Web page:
“Third, everyone should have a chance to qualify at least once a year. To get started, employees might simply fill out a questionnaire about themselves and their family’s medical history, or undergo a basic health screening to take their weight, temperature, blood pressure, as well as a finger prick test for cholesterol or diabetes. 

“This information provides employees a baseline from which to work with a medical professional to improve. 

“The federal law dealing with privacy of medical information—we call it HIPAA, which stands for Health Insurance Portability and Accountability Act—prohibits employees’ medical information  from going to employers except in the aggregate.

“Some of the witnesses we’ll hear from today will tell us that well-designed plans can be very effective. 

“I want to know: Are they working as well as they could? There are a number of laws and regulations on the books governing wellness programs, but do employers have all the tools they need?

“And we want to hear how a disturbing recent turn of events may be affecting these programs. Specifically, the action the general counsel of the Equal Employment Opportunity Commission (EEOC) is taking. 

“The general counsel sought an injunction against Honeywell, making the argument that any sort of premium discount the company offered to its employees for participation in the company wellness program made that participation—in this case data collected through a wellness screening—involuntary. 

“The EEOC’s general counsel seems to think there is confusion between what the Affordable Care Act said and his interpretation of the Americans with Disabilities Act.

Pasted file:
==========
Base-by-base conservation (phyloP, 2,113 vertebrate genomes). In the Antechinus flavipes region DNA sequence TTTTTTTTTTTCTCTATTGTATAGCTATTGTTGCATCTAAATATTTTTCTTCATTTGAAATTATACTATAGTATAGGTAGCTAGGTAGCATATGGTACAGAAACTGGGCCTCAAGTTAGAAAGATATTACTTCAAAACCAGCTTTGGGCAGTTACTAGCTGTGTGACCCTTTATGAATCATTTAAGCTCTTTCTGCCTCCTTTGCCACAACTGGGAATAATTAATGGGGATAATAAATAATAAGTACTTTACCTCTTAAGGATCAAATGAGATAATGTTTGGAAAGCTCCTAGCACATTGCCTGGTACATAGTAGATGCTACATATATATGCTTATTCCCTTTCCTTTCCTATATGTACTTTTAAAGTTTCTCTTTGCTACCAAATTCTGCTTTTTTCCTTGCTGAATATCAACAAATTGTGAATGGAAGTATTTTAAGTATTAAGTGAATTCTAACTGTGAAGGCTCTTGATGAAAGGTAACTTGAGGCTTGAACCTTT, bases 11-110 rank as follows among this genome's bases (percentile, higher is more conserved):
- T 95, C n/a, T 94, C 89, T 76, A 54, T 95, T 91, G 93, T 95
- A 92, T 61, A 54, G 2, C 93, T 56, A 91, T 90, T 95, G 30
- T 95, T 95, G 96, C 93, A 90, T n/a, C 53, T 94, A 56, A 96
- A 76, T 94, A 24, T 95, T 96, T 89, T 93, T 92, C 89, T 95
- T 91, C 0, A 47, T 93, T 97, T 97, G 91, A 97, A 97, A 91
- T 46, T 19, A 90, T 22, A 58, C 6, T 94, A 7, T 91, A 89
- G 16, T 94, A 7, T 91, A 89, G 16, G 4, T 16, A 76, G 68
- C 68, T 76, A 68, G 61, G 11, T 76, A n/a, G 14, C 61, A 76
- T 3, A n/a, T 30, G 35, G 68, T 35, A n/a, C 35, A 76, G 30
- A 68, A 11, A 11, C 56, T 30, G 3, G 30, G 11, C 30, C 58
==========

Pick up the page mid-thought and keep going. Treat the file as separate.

“That would mean that an employer could not give premium discounts as envisioned by Obamacare. 

“Honeywell has a wellness program that is reportedly compliant with Obamacare, provides for reasonable alternative accommodations, and protects patient privacy.  And, it’s working to improve employee health: 61 percent of Honeywell employees identified with more than one health risk factor eliminated at least one of those risk factors; and 46 percent eliminated all of their risk factors. 

“Even the White House has expressed concern regarding the EEOC’s actions.  In December, when asked about the president’s thoughts on the EEOC wellness lawsuits, White House Press Secretary Josh Earnest said the administration is concerned EEOC’s actions are, or could be, “inconsistent with what we know about wellness programs and the fact that we know that wellness programs are good for both employers and employees.” 

“Congress was clear in the health care law.  The administration was clear in the regulations of that law.  And the White House has again reiterated its support for these programs.  But apparently that is not clear enough for the EEOC. 

“EEOC is sending a confusing message to employers—reliance on Obamacare’s authorization of wellness programs does not mean you won’t be sued. 

“If the general counsel persists, I will work on legislation to provide clarity to the General Counsel of the EEOC that employers and employees can continue to offer these voluntary wellness programs and encourage healthy lifestyle choices.  

“Innovation and healthy choices should be applauded, not punished.

“Workplace wellness programs give individuals some control over rising health care costs.  Instead of watching powerlessly as more money comes out of their paychecks each month to cover rising health insurance premiums—wellness programs give individuals the ability to regain some control over those costs.”